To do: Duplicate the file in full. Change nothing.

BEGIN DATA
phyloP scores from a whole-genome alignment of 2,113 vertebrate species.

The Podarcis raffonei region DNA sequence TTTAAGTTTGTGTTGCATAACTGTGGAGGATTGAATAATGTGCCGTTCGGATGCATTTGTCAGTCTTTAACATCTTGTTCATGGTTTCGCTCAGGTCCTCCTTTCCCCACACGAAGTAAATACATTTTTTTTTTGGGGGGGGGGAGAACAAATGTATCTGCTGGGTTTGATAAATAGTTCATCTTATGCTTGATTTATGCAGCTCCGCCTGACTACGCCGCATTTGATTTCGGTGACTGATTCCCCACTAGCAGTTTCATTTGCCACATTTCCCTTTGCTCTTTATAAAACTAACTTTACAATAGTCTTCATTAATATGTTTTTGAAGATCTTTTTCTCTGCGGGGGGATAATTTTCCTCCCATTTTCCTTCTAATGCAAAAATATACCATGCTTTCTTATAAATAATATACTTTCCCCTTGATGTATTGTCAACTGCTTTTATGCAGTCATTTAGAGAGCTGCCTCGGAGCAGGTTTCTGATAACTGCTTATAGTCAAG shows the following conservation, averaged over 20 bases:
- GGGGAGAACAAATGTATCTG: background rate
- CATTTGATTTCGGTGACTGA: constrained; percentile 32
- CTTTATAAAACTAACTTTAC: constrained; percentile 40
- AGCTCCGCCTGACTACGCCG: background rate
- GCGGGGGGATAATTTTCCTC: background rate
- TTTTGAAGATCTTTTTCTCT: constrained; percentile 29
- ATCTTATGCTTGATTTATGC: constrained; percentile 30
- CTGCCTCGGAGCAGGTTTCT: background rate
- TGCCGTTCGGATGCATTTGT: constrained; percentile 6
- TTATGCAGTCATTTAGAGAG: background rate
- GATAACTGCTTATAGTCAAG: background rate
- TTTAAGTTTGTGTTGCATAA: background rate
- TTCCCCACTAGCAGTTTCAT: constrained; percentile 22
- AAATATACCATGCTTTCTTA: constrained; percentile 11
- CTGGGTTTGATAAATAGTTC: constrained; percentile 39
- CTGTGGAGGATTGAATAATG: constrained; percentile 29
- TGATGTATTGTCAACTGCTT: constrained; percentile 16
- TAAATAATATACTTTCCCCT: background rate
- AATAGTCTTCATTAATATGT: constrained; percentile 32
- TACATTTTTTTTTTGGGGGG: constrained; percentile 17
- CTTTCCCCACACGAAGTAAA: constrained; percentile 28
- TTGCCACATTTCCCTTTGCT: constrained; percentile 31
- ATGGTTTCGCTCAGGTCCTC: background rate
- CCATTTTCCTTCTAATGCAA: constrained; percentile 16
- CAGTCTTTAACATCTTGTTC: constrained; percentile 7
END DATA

phyloP scores from a whole-genome alignment of 2,113 vertebrate species.

The Podarcis raffonei region DNA sequence TTTAAGTTTGTGTTGCATAACTGTGGAGGATTGAATAATGTGCCGTTCGGATGCATTTGTCAGTCTTTAACATCTTGTTCATGGTTTCGCTCAGGTCCTCCTTTCCCCACACGAAGTAAATACATTTTTTTTTTGGGGGGGGGGAGAACAAATGTATCTGCTGGGTTTGATAAATAGTTCATCTTATGCTTGATTTATGCAGCTCCGCCTGACTACGCCGCATTTGATTTCGGTGACTGATTCCCCACTAGCAGTTTCATTTGCCACATTTCCCTTTGCTCTTTATAAAACTAACTTTACAATAGTCTTCATTAATATGTTTTTGAAGATCTTTTTCTCTGCGGGGGGATAATTTTCCTCCCATTTTCCTTCTAATGCAAAAATATACCATGCTTTCTTATAAATAATATACTTTCCCCTTGATGTATTGTCAACTGCTTTTATGCAGTCATTTAGAGAGCTGCCTCGGAGCAGGTTTCTGATAACTGCTTATAGTCAAG shows the following conservation, averaged over 20 bases:
- GGGGAGAACAAATGTATCTG: background rate
- CATTTGATTTCGGTGACTGA: constrained; percentile 32
- CTTTATAAAACTAACTTTAC: constrained; percentile 40
- AGCTCCGCCTGACTACGCCG: background rate
- GCGGGGGGATAATTTTCCTC: background rate
- TTTTGAAGATCTTTTTCTCT: constrained; percentile 29
- ATCTTATGCTTGATTTATGC: constrained; percentile 30
- CTGCCTCGGAGCAGGTTTCT: background rate
- TGCCGTTCGGATGCATTTGT: constrained; percentile 6
- TTATGCAGTCATTTAGAGAG: background rate
- GATAACTGCTTATAGTCAAG: background rate
- TTTAAGTTTGTGTTGCATAA: background rate
- TTCCCCACTAGCAGTTTCAT: constrained; percentile 22
- AAATATACCATGCTTTCTTA: constrained; percentile 11
- CTGGGTTTGATAAATAGTTC: constrained; percentile 39
- CTGTGGAGGATTGAATAATG: constrained; percentile 29
- TGATGTATTGTCAACTGCTT: constrained; percentile 16
- TAAATAATATACTTTCCCCT: background rate
- AATAGTCTTCATTAATATGT: constrained; percentile 32
- TACATTTTTTTTTTGGGGGG: constrained; percentile 17
- CTTTCCCCACACGAAGTAAA: constrained; percentile 28
- TTGCCACATTTCCCTTTGCT: constrained; percentile 31
- ATGGTTTCGCTCAGGTCCTC: background rate
- CCATTTTCCTTCTAATGCAA: constrained; percentile 16
- CAGTCTTTAACATCTTGTTC: constrained; percentile 7